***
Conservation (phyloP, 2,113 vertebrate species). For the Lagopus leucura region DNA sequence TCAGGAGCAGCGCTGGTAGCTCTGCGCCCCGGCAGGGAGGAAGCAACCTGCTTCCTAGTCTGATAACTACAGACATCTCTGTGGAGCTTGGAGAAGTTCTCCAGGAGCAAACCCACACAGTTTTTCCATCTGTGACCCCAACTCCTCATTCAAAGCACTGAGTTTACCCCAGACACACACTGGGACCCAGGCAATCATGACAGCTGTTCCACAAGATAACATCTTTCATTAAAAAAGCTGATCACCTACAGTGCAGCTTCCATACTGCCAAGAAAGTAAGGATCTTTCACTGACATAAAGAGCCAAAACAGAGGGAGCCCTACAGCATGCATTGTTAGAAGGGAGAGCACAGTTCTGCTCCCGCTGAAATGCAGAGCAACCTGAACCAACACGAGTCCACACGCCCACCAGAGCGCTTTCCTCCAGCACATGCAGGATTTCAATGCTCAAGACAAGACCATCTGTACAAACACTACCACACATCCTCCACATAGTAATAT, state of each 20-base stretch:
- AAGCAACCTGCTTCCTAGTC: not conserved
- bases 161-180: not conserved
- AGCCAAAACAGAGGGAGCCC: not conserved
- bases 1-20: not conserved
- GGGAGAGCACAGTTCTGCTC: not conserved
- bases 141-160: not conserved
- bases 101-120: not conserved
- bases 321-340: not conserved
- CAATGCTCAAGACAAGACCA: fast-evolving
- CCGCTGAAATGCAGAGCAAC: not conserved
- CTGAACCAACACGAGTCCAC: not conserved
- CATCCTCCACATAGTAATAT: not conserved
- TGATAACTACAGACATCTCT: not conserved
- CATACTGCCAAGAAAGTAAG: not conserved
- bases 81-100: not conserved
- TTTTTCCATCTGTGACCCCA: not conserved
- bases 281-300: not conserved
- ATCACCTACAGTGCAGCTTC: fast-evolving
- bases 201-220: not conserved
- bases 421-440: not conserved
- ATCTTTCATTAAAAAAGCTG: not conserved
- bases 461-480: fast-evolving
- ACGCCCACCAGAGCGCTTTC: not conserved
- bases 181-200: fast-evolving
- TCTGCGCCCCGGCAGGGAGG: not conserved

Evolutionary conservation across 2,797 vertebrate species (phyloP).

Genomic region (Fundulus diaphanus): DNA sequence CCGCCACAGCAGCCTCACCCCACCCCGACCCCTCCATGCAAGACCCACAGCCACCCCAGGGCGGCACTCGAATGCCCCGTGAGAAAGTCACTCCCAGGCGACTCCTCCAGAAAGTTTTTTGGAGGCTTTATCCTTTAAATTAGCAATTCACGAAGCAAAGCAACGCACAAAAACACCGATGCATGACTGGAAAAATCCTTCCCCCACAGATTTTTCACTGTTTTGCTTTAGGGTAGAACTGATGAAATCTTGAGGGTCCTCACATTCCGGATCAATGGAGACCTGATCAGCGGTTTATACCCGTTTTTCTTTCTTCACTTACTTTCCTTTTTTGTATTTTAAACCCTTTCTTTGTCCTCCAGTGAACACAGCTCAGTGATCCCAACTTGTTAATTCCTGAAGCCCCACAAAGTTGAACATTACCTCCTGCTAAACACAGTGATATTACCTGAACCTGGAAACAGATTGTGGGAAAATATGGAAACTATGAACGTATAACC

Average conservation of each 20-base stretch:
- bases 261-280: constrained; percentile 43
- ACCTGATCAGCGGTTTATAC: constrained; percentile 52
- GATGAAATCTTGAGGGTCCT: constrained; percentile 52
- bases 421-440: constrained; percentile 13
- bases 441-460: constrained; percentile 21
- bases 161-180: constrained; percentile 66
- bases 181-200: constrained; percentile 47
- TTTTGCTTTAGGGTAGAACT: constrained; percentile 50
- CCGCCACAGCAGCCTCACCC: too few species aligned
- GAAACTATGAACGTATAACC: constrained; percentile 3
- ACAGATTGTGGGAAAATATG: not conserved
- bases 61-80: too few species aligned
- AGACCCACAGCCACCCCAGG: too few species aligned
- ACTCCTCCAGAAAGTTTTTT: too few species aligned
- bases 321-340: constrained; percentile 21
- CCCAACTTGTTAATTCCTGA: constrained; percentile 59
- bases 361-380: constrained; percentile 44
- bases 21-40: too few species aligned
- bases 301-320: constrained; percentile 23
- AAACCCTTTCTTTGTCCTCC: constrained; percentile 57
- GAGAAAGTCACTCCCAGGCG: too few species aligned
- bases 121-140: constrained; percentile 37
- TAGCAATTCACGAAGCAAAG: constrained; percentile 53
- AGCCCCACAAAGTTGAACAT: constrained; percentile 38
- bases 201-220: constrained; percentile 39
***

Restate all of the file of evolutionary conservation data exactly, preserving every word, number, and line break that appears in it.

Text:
Conservation (phyloP, 2,113 vertebrate species). For the Lagopus leucura region DNA sequence TCAGGAGCAGCGCTGGTAGCTCTGCGCCCCGGCAGGGAGGAAGCAACCTGCTTCCTAGTCTGATAACTACAGACATCTCTGTGGAGCTTGGAGAAGTTCTCCAGGAGCAAACCCACACAGTTTTTCCATCTGTGACCCCAACTCCTCATTCAAAGCACTGAGTTTACCCCAGACACACACTGGGACCCAGGCAATCATGACAGCTGTTCCACAAGATAACATCTTTCATTAAAAAAGCTGATCACCTACAGTGCAGCTTCCATACTGCCAAGAAAGTAAGGATCTTTCACTGACATAAAGAGCCAAAACAGAGGGAGCCCTACAGCATGCATTGTTAGAAGGGAGAGCACAGTTCTGCTCCCGCTGAAATGCAGAGCAACCTGAACCAACACGAGTCCACACGCCCACCAGAGCGCTTTCCTCCAGCACATGCAGGATTTCAATGCTCAAGACAAGACCATCTGTACAAACACTACCACACATCCTCCACATAGTAATAT, state of each 20-base stretch:
- AAGCAACCTGCTTCCTAGTC: not conserved
- bases 161-180: not conserved
- AGCCAAAACAGAGGGAGCCC: not conserved
- bases 1-20: not conserved
- GGGAGAGCACAGTTCTGCTC: not conserved
- bases 141-160: not conserved
- bases 101-120: not conserved
- bases 321-340: not conserved
- CAATGCTCAAGACAAGACCA: fast-evolving
- CCGCTGAAATGCAGAGCAAC: not conserved
- CTGAACCAACACGAGTCCAC: not conserved
- CATCCTCCACATAGTAATAT: not conserved
- TGATAACTACAGACATCTCT: not conserved
- CATACTGCCAAGAAAGTAAG: not conserved
- bases 81-100: not conserved
- TTTTTCCATCTGTGACCCCA: not conserved
- bases 281-300: not conserved
- ATCACCTACAGTGCAGCTTC: fast-evolving
- bases 201-220: not conserved
- bases 421-440: not conserved
- ATCTTTCATTAAAAAAGCTG: not conserved
- bases 461-480: fast-evolving
- ACGCCCACCAGAGCGCTTTC: not conserved
- bases 181-200: fast-evolving
- TCTGCGCCCCGGCAGGGAGG: not conserved

Evolutionary conservation across 2,797 vertebrate species (phyloP).

Genomic region (Fundulus diaphanus): DNA sequence CCGCCACAGCAGCCTCACCCCACCCCGACCCCTCCATGCAAGACCCACAGCCACCCCAGGGCGGCACTCGAATGCCCCGTGAGAAAGTCACTCCCAGGCGACTCCTCCAGAAAGTTTTTTGGAGGCTTTATCCTTTAAATTAGCAATTCACGAAGCAAAGCAACGCACAAAAACACCGATGCATGACTGGAAAAATCCTTCCCCCACAGATTTTTCACTGTTTTGCTTTAGGGTAGAACTGATGAAATCTTGAGGGTCCTCACATTCCGGATCAATGGAGACCTGATCAGCGGTTTATACCCGTTTTTCTTTCTTCACTTACTTTCCTTTTTTGTATTTTAAACCCTTTCTTTGTCCTCCAGTGAACACAGCTCAGTGATCCCAACTTGTTAATTCCTGAAGCCCCACAAAGTTGAACATTACCTCCTGCTAAACACAGTGATATTACCTGAACCTGGAAACAGATTGTGGGAAAATATGGAAACTATGAACGTATAACC

Average conservation of each 20-base stretch:
- bases 261-280: constrained; percentile 43
- ACCTGATCAGCGGTTTATAC: constrained; percentile 52
- GATGAAATCTTGAGGGTCCT: constrained; percentile 52
- bases 421-440: constrained; percentile 13
- bases 441-460: constrained; percentile 21
- bases 161-180: constrained; percentile 66
- bases 181-200: constrained; percentile 47
- TTTTGCTTTAGGGTAGAACT: constrained; percentile 50
- CCGCCACAGCAGCCTCACCC: too few species aligned
- GAAACTATGAACGTATAACC: constrained; percentile 3
- ACAGATTGTGGGAAAATATG: not conserved
- bases 61-80: too few species aligned
- AGACCCACAGCCACCCCAGG: too few species aligned
- ACTCCTCCAGAAAGTTTTTT: too few species aligned
- bases 321-340: constrained; percentile 21
- CCCAACTTGTTAATTCCTGA: constrained; percentile 59
- bases 361-380: constrained; percentile 44
- bases 21-40: too few species aligned
- bases 301-320: constrained; percentile 23
- AAACCCTTTCTTTGTCCTCC: constrained; percentile 57
- GAGAAAGTCACTCCCAGGCG: too few species aligned
- bases 121-140: constrained; percentile 37
- TAGCAATTCACGAAGCAAAG: constrained; percentile 53
- AGCCCCACAAAGTTGAACAT: constrained; percentile 38
- bases 201-220: constrained; percentile 39